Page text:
IBM IS HELPING to contain the Ebola outbreak with tracking software that acts as a platform for sharing information about the disease.
Backed by supercomputer-powered, cloud-based software, IBM's communications and data analysis system allows African citizens to communicate their concerns and report cases of the virus with voice calls or toll-free SMS directly to the government.
The data from the messages and locations can then be used by government agencies and health bodies to mobilise resources where they are most needed across the country.
It can also be used to find specific regions with growing numbers of suspected Ebola cases which require urgent supplies, as well as speeding up response times for body collection and burial.
The software was set up via a partnership between IBM's recently established Africa research lab and Sierra Leone's Open Government Initiative.
IBM's chief scientist at the African research centre, Dr Uyi Stewart, said that the firm saw the need to quickly develop a system to enable communities directly affected by Ebola to provide valuable insight about how to fight it.
"Using mobile technology, we have given them a voice and a channel to communicate their experiences directly to the government," he said.
Affected countries such as Sierra Leone have already benefited from the system, which has seen expedited deliveries of essential items such as soap and electricity.
The system also takes advantage of radio broadcasts to encourage people to get in touch and express their opinions about the outbreak. The general public are being alerted to the entire programme via this medium.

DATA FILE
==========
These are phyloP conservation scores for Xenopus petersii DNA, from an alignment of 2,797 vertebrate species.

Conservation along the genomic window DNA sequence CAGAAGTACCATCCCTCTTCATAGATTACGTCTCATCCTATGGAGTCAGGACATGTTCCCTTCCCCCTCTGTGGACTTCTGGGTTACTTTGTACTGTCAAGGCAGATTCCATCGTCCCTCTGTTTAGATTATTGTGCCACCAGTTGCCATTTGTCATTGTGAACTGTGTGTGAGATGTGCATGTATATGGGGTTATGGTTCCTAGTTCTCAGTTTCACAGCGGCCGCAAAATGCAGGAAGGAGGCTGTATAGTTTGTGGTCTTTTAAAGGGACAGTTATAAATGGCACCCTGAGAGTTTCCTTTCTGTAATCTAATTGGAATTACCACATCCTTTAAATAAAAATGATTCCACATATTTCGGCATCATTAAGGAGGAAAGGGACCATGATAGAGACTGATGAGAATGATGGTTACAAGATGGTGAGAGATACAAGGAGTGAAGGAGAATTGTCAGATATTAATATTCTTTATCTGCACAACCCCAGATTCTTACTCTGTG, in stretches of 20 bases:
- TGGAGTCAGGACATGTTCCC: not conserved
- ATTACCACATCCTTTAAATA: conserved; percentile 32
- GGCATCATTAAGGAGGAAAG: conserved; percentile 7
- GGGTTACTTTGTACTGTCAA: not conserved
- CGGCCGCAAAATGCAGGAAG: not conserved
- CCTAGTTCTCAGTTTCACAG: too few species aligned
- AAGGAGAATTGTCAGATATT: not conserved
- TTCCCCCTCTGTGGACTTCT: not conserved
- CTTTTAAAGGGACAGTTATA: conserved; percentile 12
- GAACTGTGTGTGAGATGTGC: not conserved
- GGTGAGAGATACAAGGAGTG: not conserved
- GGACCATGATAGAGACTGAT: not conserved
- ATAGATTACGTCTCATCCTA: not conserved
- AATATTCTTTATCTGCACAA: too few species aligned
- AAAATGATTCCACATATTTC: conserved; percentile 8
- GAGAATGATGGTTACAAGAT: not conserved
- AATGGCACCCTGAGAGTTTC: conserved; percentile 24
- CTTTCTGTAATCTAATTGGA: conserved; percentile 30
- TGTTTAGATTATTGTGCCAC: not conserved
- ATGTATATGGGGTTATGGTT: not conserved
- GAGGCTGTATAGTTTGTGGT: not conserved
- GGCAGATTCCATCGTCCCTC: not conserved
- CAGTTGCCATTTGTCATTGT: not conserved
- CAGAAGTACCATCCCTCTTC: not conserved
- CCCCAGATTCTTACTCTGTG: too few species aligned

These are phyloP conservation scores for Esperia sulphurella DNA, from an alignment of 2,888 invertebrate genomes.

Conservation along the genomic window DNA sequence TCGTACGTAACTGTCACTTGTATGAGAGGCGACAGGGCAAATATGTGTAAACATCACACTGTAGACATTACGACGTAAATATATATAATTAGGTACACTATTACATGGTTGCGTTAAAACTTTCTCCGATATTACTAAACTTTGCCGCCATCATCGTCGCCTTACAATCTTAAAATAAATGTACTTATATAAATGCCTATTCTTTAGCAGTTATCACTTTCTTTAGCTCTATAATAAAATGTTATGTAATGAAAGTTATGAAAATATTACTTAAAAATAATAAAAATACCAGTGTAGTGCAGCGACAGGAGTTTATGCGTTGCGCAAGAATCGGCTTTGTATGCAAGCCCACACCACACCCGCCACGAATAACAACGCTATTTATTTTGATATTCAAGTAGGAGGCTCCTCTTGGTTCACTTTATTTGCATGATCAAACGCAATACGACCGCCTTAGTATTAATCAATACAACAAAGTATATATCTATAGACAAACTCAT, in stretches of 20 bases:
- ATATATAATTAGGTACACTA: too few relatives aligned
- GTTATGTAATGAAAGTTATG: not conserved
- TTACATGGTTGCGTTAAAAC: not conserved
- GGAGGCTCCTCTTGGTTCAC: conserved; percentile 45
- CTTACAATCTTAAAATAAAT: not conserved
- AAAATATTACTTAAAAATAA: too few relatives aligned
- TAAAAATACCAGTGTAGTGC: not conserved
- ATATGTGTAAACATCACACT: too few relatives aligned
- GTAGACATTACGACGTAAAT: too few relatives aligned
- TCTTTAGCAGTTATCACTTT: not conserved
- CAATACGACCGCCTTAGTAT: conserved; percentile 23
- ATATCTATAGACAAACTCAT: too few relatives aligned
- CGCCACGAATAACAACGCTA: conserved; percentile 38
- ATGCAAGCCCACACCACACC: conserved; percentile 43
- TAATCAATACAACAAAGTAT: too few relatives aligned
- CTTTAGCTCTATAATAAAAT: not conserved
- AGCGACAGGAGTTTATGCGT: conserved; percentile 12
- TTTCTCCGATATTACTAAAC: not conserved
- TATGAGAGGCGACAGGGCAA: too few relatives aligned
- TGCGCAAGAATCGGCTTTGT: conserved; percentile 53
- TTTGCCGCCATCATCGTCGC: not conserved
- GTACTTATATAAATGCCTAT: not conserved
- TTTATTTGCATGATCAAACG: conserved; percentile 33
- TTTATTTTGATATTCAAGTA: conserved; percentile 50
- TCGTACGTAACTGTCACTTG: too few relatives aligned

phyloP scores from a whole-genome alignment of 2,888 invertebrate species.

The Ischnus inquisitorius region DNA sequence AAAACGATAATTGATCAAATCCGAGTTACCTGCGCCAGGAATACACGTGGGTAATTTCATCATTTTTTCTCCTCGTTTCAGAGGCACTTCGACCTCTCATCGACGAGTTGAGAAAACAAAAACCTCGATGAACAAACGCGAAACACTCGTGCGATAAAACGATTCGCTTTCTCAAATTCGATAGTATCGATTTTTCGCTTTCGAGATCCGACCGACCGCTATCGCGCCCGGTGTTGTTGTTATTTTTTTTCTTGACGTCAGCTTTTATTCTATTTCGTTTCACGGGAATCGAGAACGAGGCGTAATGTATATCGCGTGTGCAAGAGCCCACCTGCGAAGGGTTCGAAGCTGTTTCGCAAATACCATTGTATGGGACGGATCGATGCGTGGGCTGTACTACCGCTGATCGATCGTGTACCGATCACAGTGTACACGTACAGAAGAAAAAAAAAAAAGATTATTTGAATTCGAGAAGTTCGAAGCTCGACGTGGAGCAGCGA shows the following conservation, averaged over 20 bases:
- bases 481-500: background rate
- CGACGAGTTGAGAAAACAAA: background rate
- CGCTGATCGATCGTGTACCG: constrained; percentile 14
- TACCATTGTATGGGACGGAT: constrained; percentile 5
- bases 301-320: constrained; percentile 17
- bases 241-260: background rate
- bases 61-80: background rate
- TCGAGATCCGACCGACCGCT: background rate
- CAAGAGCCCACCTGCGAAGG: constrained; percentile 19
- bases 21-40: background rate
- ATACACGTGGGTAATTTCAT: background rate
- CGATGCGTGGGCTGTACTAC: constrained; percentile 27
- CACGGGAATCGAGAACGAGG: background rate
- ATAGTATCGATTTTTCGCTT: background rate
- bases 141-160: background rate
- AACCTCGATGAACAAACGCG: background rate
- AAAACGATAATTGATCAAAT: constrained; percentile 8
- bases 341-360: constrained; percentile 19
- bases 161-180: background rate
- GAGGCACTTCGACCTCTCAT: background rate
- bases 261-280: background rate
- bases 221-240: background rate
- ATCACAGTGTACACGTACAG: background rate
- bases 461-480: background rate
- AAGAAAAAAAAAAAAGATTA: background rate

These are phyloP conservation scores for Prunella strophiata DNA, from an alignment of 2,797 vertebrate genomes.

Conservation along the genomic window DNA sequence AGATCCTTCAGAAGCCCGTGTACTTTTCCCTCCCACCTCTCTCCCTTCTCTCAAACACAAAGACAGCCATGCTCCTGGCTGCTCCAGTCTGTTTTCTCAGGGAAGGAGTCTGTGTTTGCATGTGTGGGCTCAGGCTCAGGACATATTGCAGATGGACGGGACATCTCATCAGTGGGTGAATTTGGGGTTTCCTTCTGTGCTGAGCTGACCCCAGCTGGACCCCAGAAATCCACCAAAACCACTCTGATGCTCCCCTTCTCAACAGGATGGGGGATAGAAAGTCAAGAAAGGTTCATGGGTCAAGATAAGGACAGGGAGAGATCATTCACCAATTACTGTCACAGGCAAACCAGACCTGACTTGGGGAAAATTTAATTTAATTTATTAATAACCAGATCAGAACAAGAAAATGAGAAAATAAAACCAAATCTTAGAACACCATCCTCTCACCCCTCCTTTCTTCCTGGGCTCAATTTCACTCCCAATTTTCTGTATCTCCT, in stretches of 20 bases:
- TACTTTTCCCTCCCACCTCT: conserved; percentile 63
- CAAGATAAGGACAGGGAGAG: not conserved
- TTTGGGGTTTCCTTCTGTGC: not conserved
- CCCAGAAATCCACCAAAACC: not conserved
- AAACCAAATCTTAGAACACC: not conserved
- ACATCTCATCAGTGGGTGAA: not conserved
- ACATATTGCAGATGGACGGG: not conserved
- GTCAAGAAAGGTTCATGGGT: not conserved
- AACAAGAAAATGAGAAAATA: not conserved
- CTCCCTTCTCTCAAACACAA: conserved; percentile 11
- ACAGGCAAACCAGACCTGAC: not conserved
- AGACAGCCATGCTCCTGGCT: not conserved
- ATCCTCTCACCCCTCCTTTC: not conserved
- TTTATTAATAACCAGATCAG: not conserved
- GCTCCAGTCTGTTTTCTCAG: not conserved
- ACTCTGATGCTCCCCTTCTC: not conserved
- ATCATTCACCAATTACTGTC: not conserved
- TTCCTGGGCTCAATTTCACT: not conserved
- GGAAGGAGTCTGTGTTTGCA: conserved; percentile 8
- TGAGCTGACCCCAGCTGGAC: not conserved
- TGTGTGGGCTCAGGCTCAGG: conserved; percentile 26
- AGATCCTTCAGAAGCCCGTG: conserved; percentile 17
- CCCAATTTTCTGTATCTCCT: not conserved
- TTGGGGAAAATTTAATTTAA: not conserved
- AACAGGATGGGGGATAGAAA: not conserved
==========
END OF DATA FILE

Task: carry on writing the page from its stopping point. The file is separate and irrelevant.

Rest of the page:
"Radio is a powerful medium in Africa but its potential to gather and analyse audience feedback has not been fully seized," added Dr Sharath Srinivasan, director of the Centre of Governance and Human Rights at Cambridge University.
"We are working with IBM to offer people across Sierra Leone a channel to voice their opinions and, crucially, to ensure that the data is rapidly analysed and turned into valuable insight about the effectiveness of public service announcements and possible public misconceptions about Ebola."
IBM said it is currently looking to extend the work to analyse mobile phone signal data in order to monitor and track population movement, enabling scientists to map and predict the spread of disease.
Last week, it emerged that cyber criminals have been taking advantage of the recent Ebola outbreak to trick unsuspecting web users into downloading malware sent in emails that purport to come from the World Health Organisation (WHO).
Uncovered by security researchers at Trustwave, the malware was flagged when it appeared that criminals had crafted bogus WHO emails encouraging people to open a .RAR attachment to find out how they can protect themselves against Ebola. µ
Buy shares in VPNs now
Yes, even the one your wrote while you were steaming drunk
Tens of people inconvenienced